As of 1 November 2018, Romania takes over the Presidency of the European Union Strategy for the Danube Region (EUSDR) for a one-year period, a position in which it will propose the allocation of additional financial resources for the development of the region’s potential that this region has.
Minister-delegate for European Affairs Victor Negrescu recently stated in an interview to AGERPRES that this presidency “represents an extremely important element for our country, because we will basically be able to give a new direction to this strategy.”
“Actually, our main objective during this presidency is to revive this strategy by promoting a series of ideas, extremely precise projects (…) it is the second time Romania is holding the presidency of this strategy and when we ran last year we set out to take advantage of the opportunity provided by our presidency of the Council of the EU so as to also bring the EU Strategy for the Danube Region to the forefront of the European agenda. Practically, starting from this new statute that Romania will have, our country intends, first of all, to talk very much about connectivity. I am referring here that we talk about the potential this region has and the way we can improve connectivity in the Danube region. Using the Danube as a navigable means but also using the existing potential in the region in terms of attracting additional European financial resources,” Negrescu stated.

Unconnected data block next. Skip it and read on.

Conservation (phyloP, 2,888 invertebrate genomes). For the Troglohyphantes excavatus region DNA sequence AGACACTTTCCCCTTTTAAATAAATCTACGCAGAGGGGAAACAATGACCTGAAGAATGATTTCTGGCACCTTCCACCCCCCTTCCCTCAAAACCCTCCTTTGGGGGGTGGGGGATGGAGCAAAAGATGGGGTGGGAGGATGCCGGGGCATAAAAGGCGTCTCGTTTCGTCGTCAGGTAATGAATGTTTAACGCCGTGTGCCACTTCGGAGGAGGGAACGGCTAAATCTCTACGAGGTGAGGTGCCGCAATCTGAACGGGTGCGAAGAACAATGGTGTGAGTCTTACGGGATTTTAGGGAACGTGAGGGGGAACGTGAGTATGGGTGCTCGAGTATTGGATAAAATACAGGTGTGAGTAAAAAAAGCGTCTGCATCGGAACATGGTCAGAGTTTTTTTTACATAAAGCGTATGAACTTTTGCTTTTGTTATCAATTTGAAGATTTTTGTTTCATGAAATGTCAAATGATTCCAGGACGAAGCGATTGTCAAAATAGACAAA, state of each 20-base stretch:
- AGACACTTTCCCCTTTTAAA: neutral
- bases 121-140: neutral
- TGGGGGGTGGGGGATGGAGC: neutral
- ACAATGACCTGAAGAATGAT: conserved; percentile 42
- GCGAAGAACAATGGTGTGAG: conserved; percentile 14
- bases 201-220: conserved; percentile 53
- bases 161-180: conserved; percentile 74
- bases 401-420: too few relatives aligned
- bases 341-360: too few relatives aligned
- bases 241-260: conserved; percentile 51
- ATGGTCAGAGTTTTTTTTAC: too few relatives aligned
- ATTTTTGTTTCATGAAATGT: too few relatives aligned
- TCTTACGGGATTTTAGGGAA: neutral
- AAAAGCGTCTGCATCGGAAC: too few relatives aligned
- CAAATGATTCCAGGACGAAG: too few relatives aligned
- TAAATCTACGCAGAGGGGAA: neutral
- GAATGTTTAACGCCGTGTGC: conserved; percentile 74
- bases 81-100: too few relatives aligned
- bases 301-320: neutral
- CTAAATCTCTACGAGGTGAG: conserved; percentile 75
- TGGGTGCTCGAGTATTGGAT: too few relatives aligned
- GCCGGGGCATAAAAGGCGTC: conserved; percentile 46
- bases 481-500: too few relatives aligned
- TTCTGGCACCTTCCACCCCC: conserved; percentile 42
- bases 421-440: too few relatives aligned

In the Romanian official’s view, our country is the only one that has allocated from the structural funds resources dedicated to the European Union Strategy for the Danube Region.
The European Union Strategy for the Danube Region is the second macro-regional strategy of the European Union (of the four existing strategies), taking over the cooperation model developed under the European Union Strategy for the Baltic Sea (adopted in 2009), with adaptation to the specificity of the Danube region. The EUSDR is a political initiative of Romania and Austria, promoted by a joint letter at the prime minister level (June 2008) and addressed to the President of the European Commission. Based on this and following the consultation with the 14 member states, the European Commission presented on 8 December 2010 the Commission Communication – the European Union Strategy for the Danube Region and the Action Plan, and on 13 April 2011 the document was adopted by the Council of the European Union.
Launched in April 2011, the Strategy brings together nine member states of the EU (Austria, the Czech Republic, Croatia, Germany, Hungary, Slovakia, Slovenia, Romania and Bulgaria) and five countries outside the EU (Bosnia-Herzegovina, the Republic of Moldova, Montenegro, Serbia and Ukraine).